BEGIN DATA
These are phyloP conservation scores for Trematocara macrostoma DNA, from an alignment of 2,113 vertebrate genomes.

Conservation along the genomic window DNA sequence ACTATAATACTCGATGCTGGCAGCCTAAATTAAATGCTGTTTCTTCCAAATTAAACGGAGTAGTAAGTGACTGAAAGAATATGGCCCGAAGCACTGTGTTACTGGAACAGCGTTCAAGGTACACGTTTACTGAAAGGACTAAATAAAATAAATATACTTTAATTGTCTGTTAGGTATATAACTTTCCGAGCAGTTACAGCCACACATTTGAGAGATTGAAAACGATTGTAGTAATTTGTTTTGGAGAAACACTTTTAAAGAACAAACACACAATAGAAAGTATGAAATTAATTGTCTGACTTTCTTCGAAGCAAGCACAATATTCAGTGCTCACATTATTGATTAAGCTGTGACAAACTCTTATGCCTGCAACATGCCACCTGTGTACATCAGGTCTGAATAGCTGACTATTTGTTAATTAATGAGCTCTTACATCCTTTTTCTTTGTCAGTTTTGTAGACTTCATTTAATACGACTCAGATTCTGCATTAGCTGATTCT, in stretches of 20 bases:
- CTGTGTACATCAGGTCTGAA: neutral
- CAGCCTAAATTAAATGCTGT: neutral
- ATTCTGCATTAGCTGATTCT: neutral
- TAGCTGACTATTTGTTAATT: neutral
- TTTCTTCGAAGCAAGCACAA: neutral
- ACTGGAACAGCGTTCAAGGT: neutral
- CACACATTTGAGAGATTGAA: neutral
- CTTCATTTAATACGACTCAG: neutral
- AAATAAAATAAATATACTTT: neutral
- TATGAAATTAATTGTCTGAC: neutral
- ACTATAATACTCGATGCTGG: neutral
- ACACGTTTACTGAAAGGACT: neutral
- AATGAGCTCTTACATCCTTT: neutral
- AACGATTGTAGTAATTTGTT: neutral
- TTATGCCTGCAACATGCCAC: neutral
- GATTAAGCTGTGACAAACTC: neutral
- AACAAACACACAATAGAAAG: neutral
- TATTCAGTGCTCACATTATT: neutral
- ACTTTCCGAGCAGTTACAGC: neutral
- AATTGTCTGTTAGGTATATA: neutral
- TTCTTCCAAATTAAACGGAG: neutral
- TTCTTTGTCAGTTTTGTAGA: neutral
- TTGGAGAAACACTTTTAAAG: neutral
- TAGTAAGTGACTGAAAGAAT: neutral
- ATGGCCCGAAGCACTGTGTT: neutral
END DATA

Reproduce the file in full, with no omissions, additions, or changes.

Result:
These are phyloP conservation scores for Trematocara macrostoma DNA, from an alignment of 2,113 vertebrate genomes.

Conservation along the genomic window DNA sequence ACTATAATACTCGATGCTGGCAGCCTAAATTAAATGCTGTTTCTTCCAAATTAAACGGAGTAGTAAGTGACTGAAAGAATATGGCCCGAAGCACTGTGTTACTGGAACAGCGTTCAAGGTACACGTTTACTGAAAGGACTAAATAAAATAAATATACTTTAATTGTCTGTTAGGTATATAACTTTCCGAGCAGTTACAGCCACACATTTGAGAGATTGAAAACGATTGTAGTAATTTGTTTTGGAGAAACACTTTTAAAGAACAAACACACAATAGAAAGTATGAAATTAATTGTCTGACTTTCTTCGAAGCAAGCACAATATTCAGTGCTCACATTATTGATTAAGCTGTGACAAACTCTTATGCCTGCAACATGCCACCTGTGTACATCAGGTCTGAATAGCTGACTATTTGTTAATTAATGAGCTCTTACATCCTTTTTCTTTGTCAGTTTTGTAGACTTCATTTAATACGACTCAGATTCTGCATTAGCTGATTCT, in stretches of 20 bases:
- CTGTGTACATCAGGTCTGAA: neutral
- CAGCCTAAATTAAATGCTGT: neutral
- ATTCTGCATTAGCTGATTCT: neutral
- TAGCTGACTATTTGTTAATT: neutral
- TTTCTTCGAAGCAAGCACAA: neutral
- ACTGGAACAGCGTTCAAGGT: neutral
- CACACATTTGAGAGATTGAA: neutral
- CTTCATTTAATACGACTCAG: neutral
- AAATAAAATAAATATACTTT: neutral
- TATGAAATTAATTGTCTGAC: neutral
- ACTATAATACTCGATGCTGG: neutral
- ACACGTTTACTGAAAGGACT: neutral
- AATGAGCTCTTACATCCTTT: neutral
- AACGATTGTAGTAATTTGTT: neutral
- TTATGCCTGCAACATGCCAC: neutral
- GATTAAGCTGTGACAAACTC: neutral
- AACAAACACACAATAGAAAG: neutral
- TATTCAGTGCTCACATTATT: neutral
- ACTTTCCGAGCAGTTACAGC: neutral
- AATTGTCTGTTAGGTATATA: neutral
- TTCTTCCAAATTAAACGGAG: neutral
- TTCTTTGTCAGTTTTGTAGA: neutral
- TTGGAGAAACACTTTTAAAG: neutral
- TAGTAAGTGACTGAAAGAAT: neutral
- ATGGCCCGAAGCACTGTGTT: neutral